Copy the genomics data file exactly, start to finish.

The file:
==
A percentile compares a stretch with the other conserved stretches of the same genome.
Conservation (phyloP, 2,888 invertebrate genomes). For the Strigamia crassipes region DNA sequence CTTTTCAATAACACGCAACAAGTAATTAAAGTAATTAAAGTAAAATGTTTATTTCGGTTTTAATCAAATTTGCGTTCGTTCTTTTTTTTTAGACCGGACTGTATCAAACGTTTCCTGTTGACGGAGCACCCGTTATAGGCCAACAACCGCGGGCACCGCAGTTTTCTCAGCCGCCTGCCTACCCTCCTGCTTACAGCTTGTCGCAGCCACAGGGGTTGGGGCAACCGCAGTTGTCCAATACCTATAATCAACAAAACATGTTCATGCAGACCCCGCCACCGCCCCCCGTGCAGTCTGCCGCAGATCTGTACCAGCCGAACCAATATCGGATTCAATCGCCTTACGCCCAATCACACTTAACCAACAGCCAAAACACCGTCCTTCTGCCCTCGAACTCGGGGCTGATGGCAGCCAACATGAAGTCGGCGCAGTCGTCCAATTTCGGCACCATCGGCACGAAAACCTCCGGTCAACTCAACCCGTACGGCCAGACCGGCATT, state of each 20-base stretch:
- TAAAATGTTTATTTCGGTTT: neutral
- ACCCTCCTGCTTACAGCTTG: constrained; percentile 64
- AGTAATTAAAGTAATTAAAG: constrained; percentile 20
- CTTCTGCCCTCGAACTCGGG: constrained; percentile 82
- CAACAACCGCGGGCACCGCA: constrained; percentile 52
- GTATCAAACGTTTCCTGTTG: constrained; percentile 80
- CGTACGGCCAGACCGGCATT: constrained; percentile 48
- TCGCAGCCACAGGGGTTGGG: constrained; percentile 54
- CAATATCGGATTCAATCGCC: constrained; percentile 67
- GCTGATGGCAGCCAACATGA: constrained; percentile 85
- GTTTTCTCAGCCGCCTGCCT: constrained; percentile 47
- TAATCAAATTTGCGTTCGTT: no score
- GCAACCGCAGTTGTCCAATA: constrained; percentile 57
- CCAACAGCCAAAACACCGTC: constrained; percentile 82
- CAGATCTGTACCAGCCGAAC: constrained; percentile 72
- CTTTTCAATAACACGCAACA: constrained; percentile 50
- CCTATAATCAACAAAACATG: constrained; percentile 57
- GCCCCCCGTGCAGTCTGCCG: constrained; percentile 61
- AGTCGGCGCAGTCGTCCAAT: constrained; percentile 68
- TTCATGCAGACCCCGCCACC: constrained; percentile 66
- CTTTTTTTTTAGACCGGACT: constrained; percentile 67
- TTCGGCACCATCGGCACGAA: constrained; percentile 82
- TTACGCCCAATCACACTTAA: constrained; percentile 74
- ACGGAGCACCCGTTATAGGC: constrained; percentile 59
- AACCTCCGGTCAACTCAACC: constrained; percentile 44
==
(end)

A percentile compares a stretch with the other conserved stretches of the same genome.
Conservation (phyloP, 2,888 invertebrate genomes). For the Strigamia crassipes region DNA sequence CTTTTCAATAACACGCAACAAGTAATTAAAGTAATTAAAGTAAAATGTTTATTTCGGTTTTAATCAAATTTGCGTTCGTTCTTTTTTTTTAGACCGGACTGTATCAAACGTTTCCTGTTGACGGAGCACCCGTTATAGGCCAACAACCGCGGGCACCGCAGTTTTCTCAGCCGCCTGCCTACCCTCCTGCTTACAGCTTGTCGCAGCCACAGGGGTTGGGGCAACCGCAGTTGTCCAATACCTATAATCAACAAAACATGTTCATGCAGACCCCGCCACCGCCCCCCGTGCAGTCTGCCGCAGATCTGTACCAGCCGAACCAATATCGGATTCAATCGCCTTACGCCCAATCACACTTAACCAACAGCCAAAACACCGTCCTTCTGCCCTCGAACTCGGGGCTGATGGCAGCCAACATGAAGTCGGCGCAGTCGTCCAATTTCGGCACCATCGGCACGAAAACCTCCGGTCAACTCAACCCGTACGGCCAGACCGGCATT, state of each 20-base stretch:
- TAAAATGTTTATTTCGGTTT: neutral
- ACCCTCCTGCTTACAGCTTG: constrained; percentile 64
- AGTAATTAAAGTAATTAAAG: constrained; percentile 20
- CTTCTGCCCTCGAACTCGGG: constrained; percentile 82
- CAACAACCGCGGGCACCGCA: constrained; percentile 52
- GTATCAAACGTTTCCTGTTG: constrained; percentile 80
- CGTACGGCCAGACCGGCATT: constrained; percentile 48
- TCGCAGCCACAGGGGTTGGG: constrained; percentile 54
- CAATATCGGATTCAATCGCC: constrained; percentile 67
- GCTGATGGCAGCCAACATGA: constrained; percentile 85
- GTTTTCTCAGCCGCCTGCCT: constrained; percentile 47
- TAATCAAATTTGCGTTCGTT: no score
- GCAACCGCAGTTGTCCAATA: constrained; percentile 57
- CCAACAGCCAAAACACCGTC: constrained; percentile 82
- CAGATCTGTACCAGCCGAAC: constrained; percentile 72
- CTTTTCAATAACACGCAACA: constrained; percentile 50
- CCTATAATCAACAAAACATG: constrained; percentile 57
- GCCCCCCGTGCAGTCTGCCG: constrained; percentile 61
- AGTCGGCGCAGTCGTCCAAT: constrained; percentile 68
- TTCATGCAGACCCCGCCACC: constrained; percentile 66
- CTTTTTTTTTAGACCGGACT: constrained; percentile 67
- TTCGGCACCATCGGCACGAA: constrained; percentile 82
- TTACGCCCAATCACACTTAA: constrained; percentile 74
- ACGGAGCACCCGTTATAGGC: constrained; percentile 59
- AACCTCCGGTCAACTCAACC: constrained; percentile 44